A defensive improvement by Jacksonville
is key to Leonard Fournette's fantasy success.
The fantasy community is very reactionary. It’s been that way for
years. After the quarterback boom of 2011, there were four or five
quarterbacks going in the first round in 2012. After the rookie
wide receiver boom of 2014, there were many rookies overdrafted
in 2015. After the running back failure of 2015, there were more
wide receivers than running backs taken in the first round of 2016
drafts. The Cowboys selected Ezekiel
Elliott with the fourth overall pick in 2016 and he managed
to exceed expectations and was worthy
of his first round draft slot. It is not surprising that after
the Jaguars selected Leonard
Fournette with the fourth overall pick in this year’s draft
that comparisons began to pop up between Fournette and Elliott.
Leonard Fournette is not Ezekiel Elliott. But, that’s okay and you
should still draft him anyway.
Fournette and Elliott were both taken fourth overall by teams
in need of a running back. They’re also both 6’0.
That’s where the similarities end. Fournette is an elite
talent in a decent situation. Elliott is a very good talent in
an optimal situation. Fournette is about 15 pounds heavier and
a better straight line runner. Elliott is a superior pass blocker.
Ultimately, the reason Fournette will not come close to Elliott’s
numbers from last season is based on where he was drafted.
According to Pro Football Focus, in 2016, the Cowboys offensive
line graded out as the second best line in the league. The Jaguars
o-line ranked 22nd. The Cowboys have one of the best offenses
in the league. The Jaguars have Blake Bortles. It’s extremely
unlikely that the 2017 Jaguars offense is anywhere near as potent
as the 2016 Cowboys. Less ball control means fewer opportunities
for Fournette and most importantly, fewer touchdowns. Elliott
performed so well as a rookie that it’s going to be near
impossible for Fournette to match.
That’s the thing though – Fournette doesn’t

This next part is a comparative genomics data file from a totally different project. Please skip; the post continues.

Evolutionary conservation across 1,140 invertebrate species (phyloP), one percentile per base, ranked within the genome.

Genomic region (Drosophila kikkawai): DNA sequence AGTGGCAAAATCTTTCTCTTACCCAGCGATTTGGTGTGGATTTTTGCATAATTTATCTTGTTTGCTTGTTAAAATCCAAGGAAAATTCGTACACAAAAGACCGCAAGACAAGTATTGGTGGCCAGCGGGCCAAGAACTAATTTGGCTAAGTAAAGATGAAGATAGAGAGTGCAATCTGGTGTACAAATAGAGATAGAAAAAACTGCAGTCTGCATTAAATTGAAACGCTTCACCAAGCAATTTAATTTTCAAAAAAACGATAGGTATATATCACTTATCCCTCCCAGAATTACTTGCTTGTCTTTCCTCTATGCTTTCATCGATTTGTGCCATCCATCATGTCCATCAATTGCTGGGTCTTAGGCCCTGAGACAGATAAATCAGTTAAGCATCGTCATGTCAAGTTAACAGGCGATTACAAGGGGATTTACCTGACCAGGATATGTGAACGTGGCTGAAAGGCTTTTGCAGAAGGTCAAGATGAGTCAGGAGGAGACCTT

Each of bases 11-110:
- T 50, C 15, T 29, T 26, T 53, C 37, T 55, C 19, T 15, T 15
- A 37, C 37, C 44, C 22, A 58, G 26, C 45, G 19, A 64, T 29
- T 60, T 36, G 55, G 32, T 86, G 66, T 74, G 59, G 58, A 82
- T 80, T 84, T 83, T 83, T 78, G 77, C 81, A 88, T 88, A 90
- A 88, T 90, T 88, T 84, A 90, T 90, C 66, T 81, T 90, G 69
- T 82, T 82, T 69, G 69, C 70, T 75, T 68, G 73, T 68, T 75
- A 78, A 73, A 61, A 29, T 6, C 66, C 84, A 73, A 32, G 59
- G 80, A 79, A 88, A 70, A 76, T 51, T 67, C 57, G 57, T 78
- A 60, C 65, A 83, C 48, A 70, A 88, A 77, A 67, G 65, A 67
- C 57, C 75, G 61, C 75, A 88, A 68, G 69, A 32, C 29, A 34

have to be Zeke in order to be worth an early-round fantasy pick.
Last year, Elliott was the third running back taken in most drafts
at eighth overall. Clearly, early mock drafters realize that despite
Fournette’s immense talent, expectations should be tempered,
as Fournette is currently the 12th running back taken with a current
ADP of 22 overall. Elliott averaged 21.7 points per game in PPR
leagues last season. To put things in perspective, the 12th running
back, Carlos Hyde, averaged 14.8 FPts/G in PPR last season. When
deciding whether to draft Fournette, you shouldn’t be comparing
him to Elliott, but rather to the average weekly point total of
the running backs that finished 2016 around where Fournette ends
up being drafted in 2017.
Devonta Freeman was the seventh best running back last year with
17.8 FPts/G. If Fournette’s ADP creeps up towards the top
seven, then perhaps it might be prudent to reconsider how realistic
it is for Fournette to reach that level of production. Right now
though, Fournette is being drafted at a spot where he can exceed
expectations without having a transcendent season like Elliott’s.
There are certainly reasons for optimism. The Jaguars have made
some improvements this off-season and their offensive line is
currently ranked 13th heading into 2017. They’ve also improved
their defense through the draft and by signing elite shutdown
corner A.J. Bouye, who, paired with Jalen Ramsey, could wind up
being the top corner duo in the league. The Jaguars could very
well have an elite level defense, which would create favorable
game scripts and allow them to not have Bortles throw the ball
repeatedly. The Jaguars had the fourth most pass attempts last
year at 626. For comparison purposes, the Cowboys were third from
the bottom with just 483 pass attempts. Unsurprisingly, the Cowboys,
who led the league in rush attempts, ran the ball 107 more times
than the Jaguars. The Jaguars’ run – pass split should
certainly normalize this year.
The Jaguars red zone numbers were particularly egregious. The
Jaguars threw the ball 78 times in the red zone last season. Not
counting scrambles by Blake Bortles, they ran the ball just 25
times. That split is absolutely ridiculous and I can confidently
say there is no chance the disparity is anywhere near that great
again. Fournette should see just about all of the red zone carries.
If we give him the bare minimum of the 23 carries that Chris Ivory
and T.J. Yeldon saw last year, that alone is likely enough to
net him 8-10 touchdowns. He won’t see the 36 red zone carries
Elliott received, but 25-30 is not out of reach. Even if Yeldon
takes most of the passing down work, there should be enough opportunity
for Fournette to reach RB1 status.
Based on last year’s running back numbers (which were actually
quite high so Fournette actually shouldn’t need to do as
much) a season of 1,200 yards rushing, 30 receptions, 300 receiving
yards and 8 touchdowns would likely put him on the RB1/2 border.
Those are not lofty estimates. If Fournette were to manage 1,500
rushing yards and double digit touchdowns, his other stats wouldn’t
even matter – he would almost certainly outperform his current